The headquarters of the Environmental Protection Agency in Washington, D.C.

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EPA’s controversial ‘secret science’ plan still lacks key details, advisers say

Originally published by E&E News

More than a year after U.S. Environmental Protection Agency (EPA) leaders ignited a firestorm with a plan for limiting the agency's use of scientific research, they still have no clear answers on how fundamental aspects of the proposed regime would work, according to an update recently provided to an independent advisory panel.

The proposed rule, titled "Strengthening Transparency in Regulatory Science," would bar the agency from tapping scientific studies in crafting major new regulations unless the underlying research data "are publicly available in a manner sufficient for independent validation," according to the text.

But agency staffers are still working on a precise definition of "validation," they wrote last month in response to questions from EPA Science Advisory Board (SAB) members who are reviewing the proposal. Also up in the air is the scope of the term "data," how the agency will handle data sets created long ago, and the criteria for allowing the EPA administrator to grant exemptions to the rule's requirements, the unsigned responses indicated.

Frustration about the lack of information repeatedly surfaced during a board conference call yesterday.

"We don't really have any detail to react to, and so it's a real mystery as to what we might be agreeing to or not agreeing to," said Janice Chambers, a science professor at Mississippi State University in Starkville.

The call's ostensible purpose was to address EPA's request for a "consultation" on a thorny issue surrounding the draft rule: What mechanisms are available for safeguarding trade secrets and the personally identifiable information of study subjects while still meeting the proposal's disclosure requirements?

Following the lead of agencies like the National Institutes of Health, EPA is considering a "tiered" approach for access to personally identifiable information. The more sensitive the data, the tighter the access, meaning such information would be off-limits to the general public, Maria Doa, an EPA senior science adviser, told board members.

"You would restrict it to those who would be qualified," Doa said. EPA is working with the Centers for Disease Control and Prevention on a pilot study on handling data sets in a "restricted use environment"; the agency has also paid for an outside evaluation of what's needed to "optimize" public access to research data while protecting personal information.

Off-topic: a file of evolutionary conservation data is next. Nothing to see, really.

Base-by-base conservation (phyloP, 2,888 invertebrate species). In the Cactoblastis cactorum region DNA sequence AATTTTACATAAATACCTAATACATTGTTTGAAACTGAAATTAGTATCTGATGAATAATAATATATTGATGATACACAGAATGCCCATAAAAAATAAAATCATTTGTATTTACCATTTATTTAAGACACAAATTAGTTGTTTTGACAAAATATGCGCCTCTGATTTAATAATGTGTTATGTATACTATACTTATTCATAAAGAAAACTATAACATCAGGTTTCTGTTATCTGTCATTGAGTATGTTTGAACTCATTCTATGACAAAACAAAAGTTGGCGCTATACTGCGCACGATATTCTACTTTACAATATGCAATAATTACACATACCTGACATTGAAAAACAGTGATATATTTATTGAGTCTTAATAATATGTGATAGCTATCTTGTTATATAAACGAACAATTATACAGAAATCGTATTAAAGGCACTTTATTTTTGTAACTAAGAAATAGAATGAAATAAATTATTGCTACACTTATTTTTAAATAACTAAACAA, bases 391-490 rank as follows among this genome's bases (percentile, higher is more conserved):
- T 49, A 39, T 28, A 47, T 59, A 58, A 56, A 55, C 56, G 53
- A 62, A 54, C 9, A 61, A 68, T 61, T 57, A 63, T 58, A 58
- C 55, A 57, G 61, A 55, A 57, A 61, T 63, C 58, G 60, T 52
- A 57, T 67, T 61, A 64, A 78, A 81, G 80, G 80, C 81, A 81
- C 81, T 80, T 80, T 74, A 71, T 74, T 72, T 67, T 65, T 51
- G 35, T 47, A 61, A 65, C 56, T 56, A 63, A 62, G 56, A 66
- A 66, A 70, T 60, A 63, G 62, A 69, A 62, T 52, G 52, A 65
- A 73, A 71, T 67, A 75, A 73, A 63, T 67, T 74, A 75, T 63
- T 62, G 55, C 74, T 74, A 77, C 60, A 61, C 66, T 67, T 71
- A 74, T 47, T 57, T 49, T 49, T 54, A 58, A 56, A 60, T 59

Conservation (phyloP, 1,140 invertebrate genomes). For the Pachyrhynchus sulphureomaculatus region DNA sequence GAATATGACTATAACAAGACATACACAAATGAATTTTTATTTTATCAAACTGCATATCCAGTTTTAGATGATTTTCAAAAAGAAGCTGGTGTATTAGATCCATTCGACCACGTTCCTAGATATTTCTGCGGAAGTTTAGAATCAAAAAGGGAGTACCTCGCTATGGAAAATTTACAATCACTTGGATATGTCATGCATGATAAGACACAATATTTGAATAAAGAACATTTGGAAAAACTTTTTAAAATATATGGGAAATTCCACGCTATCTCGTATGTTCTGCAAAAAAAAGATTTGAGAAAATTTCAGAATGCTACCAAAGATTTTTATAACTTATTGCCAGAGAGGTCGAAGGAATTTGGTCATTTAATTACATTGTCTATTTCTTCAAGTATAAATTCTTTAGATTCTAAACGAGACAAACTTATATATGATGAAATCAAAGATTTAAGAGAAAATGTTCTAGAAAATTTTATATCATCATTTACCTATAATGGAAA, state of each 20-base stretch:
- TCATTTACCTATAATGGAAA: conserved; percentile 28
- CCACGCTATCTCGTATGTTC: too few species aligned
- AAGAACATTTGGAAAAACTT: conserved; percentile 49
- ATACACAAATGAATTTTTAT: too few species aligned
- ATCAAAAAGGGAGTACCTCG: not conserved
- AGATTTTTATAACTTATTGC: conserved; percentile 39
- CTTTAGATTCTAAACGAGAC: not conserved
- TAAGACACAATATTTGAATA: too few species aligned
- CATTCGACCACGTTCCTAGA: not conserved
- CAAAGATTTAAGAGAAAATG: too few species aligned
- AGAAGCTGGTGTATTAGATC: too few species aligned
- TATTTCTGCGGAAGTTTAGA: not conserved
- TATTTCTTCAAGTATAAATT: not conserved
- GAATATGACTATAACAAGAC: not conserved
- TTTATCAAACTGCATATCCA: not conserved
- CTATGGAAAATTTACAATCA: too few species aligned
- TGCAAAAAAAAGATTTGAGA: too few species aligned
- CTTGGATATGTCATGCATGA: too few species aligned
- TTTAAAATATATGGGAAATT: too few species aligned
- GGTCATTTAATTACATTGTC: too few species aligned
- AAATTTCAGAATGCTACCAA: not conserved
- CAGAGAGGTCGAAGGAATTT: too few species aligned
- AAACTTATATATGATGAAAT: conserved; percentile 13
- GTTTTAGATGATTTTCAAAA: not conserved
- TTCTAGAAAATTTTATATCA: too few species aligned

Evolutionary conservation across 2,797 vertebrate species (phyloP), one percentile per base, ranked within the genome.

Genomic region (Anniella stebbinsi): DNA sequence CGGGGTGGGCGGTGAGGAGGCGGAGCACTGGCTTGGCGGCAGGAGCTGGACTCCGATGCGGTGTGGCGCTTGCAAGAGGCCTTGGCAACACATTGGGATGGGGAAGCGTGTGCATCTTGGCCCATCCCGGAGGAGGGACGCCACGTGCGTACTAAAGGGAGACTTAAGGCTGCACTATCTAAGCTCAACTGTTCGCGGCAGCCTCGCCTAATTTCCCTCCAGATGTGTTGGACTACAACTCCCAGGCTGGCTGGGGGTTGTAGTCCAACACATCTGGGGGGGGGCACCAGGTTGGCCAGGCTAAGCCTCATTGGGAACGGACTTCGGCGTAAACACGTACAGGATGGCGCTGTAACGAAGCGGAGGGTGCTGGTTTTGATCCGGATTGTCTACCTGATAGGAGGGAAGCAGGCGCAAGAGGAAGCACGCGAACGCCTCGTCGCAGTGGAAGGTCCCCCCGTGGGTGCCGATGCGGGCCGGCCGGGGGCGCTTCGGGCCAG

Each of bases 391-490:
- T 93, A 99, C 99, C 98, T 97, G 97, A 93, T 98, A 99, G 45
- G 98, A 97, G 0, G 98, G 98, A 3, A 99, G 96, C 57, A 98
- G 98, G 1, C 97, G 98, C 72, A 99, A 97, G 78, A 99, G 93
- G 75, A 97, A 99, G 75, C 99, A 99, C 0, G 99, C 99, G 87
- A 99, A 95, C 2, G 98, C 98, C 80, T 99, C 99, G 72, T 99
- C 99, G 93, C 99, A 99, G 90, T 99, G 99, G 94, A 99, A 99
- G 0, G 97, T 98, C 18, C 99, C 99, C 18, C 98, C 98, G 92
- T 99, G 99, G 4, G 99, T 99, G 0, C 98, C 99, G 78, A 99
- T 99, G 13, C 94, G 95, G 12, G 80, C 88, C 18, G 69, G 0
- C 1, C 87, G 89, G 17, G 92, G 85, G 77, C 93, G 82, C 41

Some SAB members voiced qualified approval for the tiered approach.

"Yes, it will work," said Richard Williams, a consultant and retired government economist, noting that the IRS has found ways to cloak taxpayer data for research purposes. "It's just a question of how do you do it."

But Steven Hamburg, chief scientist for the Environmental Defense Fund, asked why EPA had not done an advance analysis on the proposed rule's implications, given that other federal agencies are already addressing such issues.

"That analysis was not part of the rulemaking," Doa said. When Hamburg asked why it wasn't, she replied that the proposal's developers thought the regulatory text would clearly indicate "what is in and what is out."

"That's the extent I can talk to that," Doa said.

Then-EPA Administrator Scott Pruitt unveiled the draft rule in April 2018, saying more openness would bolster confidence in the agency's regulatory decisionmaking. The agency hopes to issue the final version by December.

The proposal, however, is based on legislation unsuccessfully pushed by congressional Republicans. Detractors say its true purpose is to exclude research that might help justify the need for stricter regulations.

The 45-member SAB is charged with providing outside expertise to EPA on a range of scientific and technical issues. Current agency Administrator Andrew Wheeler had sought the consultation on the handling of trade secrets and personally identifiable information in April. On its own initiative, the board is also pursuing a broader review of the entire proposal, although that assessment is now likely to take longer than expected (E&E News PM, 22 August).

The proposal has faced an onslaught of criticism from scientific, public health and environmental groups. During the portion of yesterday's three-hour call set aside for public feedback, the panel heard repeated calls to push back.

"Your answer to EPA should be that it is impossible to be certain that privacy protections would not be violated, so approving this approach would eliminate the use of the best research to support EPA regulation," said Roy Gamse, who served in top posts at the agency from 1977 to 1981. "It should be rejected."

Under SAB procedures, a consultation skirts the need for the board to come to a consensus on addressing the issues raised by Wheeler. Instead, members will provide individual responses that will be pulled together into a report. Board Chairman Michael Honeycutt, a senior official with the Texas Commission on Environmental Quality, set a Sept. 13 deadline for members to submit their comments to the SAB Staff Office.

Reprinted from Greenwire with permission from E&E News. Copyright 2019. E&E provides essential news for energy and environment professionals at www.eenews.net